In the beginning of the year, astrologers warned us about the threats of fire in the year of the Rabbit. We are only in the first month of the new Lunar Year and have already seen numerous fire incidents, some of which have claimed lives, rendered families homeless, or robbed people of entire belongings. In the wild, we have not counted the damage apart from the charred standing trees; the loss to diversity could be immense. 

At this time of the year, we are prone to fire accidents. The dry and bristle surrounding, the start of the farming cycle, and the strong winds sweeping across valleys provide ready grounds for fire disasters. Human nature such carelessness, whether it is a child playing with matches, picnickers leaving fire extinguished, or faulty electrical connections at home, sparks fire. 

 It is the months of loss, February and March. In recovering from the tragic accidents, we should make the remaining year a year of awakening. The recent fire incidents came as cruel reminders that we are not prepared.   

The response was overwhelming, both in fighting fires and the willingness to support the bereaved families. We have improved fire-fighting services in manpower, equipment and sense of volunteerism, but a fire in winter or wet months can be a challenge. The best yet is still being prepared and putting into action our plans if we have one.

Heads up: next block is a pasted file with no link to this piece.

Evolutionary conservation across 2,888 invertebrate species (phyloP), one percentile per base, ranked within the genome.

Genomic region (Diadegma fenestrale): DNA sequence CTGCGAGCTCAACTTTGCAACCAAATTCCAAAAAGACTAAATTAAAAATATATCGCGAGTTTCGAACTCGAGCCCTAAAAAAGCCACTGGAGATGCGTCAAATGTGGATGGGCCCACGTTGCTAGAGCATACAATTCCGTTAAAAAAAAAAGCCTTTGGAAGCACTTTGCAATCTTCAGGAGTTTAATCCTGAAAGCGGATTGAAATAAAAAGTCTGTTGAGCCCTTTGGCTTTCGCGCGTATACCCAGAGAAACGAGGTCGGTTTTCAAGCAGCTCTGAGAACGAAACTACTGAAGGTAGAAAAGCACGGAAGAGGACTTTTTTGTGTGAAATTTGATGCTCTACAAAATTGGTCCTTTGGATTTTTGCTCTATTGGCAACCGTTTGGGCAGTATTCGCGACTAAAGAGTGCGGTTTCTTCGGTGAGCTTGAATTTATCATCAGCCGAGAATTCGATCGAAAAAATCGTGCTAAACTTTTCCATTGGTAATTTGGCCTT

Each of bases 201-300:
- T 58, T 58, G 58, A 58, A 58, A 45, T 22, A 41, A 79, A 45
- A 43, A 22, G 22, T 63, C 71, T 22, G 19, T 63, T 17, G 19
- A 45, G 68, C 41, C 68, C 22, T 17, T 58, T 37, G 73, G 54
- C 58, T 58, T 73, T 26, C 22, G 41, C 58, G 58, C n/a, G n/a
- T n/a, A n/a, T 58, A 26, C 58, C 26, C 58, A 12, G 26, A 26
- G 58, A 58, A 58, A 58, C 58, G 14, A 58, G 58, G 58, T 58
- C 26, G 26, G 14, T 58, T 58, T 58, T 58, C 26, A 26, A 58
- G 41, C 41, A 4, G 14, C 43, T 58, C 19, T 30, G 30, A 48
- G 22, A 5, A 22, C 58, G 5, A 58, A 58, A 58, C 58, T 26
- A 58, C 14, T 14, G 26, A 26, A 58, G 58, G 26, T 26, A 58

Soon after the fire at Lungtenphu in Thimphu, everybody is double checking their vulnerability. This is good, but we forget it after the ashes settle. 

There are several measures taken by the government. However,  we seem to be able to do nothing about the obvious risks. Some are not subtle risks but blatant menaces that do not require great expertise to recognise. Like many policies, our approach to fire disasters are largely reactive.  

A preventive approach is still the best approach. The Lungtenphu fire could have spread to the Changjiji clustered housing colony. It did, but timely intervention prevented it from turning into a furnace. Did Changjiji located on the banks of Thimphu have a fire hydrant or hydrants?  The urban setting has changed. Given today’s trend the threat to towns could be more destructive than a forest fire.  

As urbanization spreads its wings, this threat deserves attention. Our settlements are along the valleys where a river or stream flows by. What if a fire breaks out at the Olakha workshop area. There is a stream flowing by. Will we be able to use the stream or wait for fire trucks manoeuvering the busy Thimphu traffic? 

Everybody is talking about the recent fire incident, the latest being the Shengana case in Punakha. We cannot predict disasters, but we can prevent. To start with, we need a clear preventive plan. 

The Prime Minister who is in Germany, it was learnt, called local leaders to list down all the precautions and potential weak points that could trigger an accident. The list included checking  transformers in the locality, standardising miniature circuit breakers (MCB), replacing faulty or spurious quality wirings and safety measures. 

This is a good start. If fire is a threat, like the astrologer predicted, we need to know how to prevent it. Even talking about it is a good start.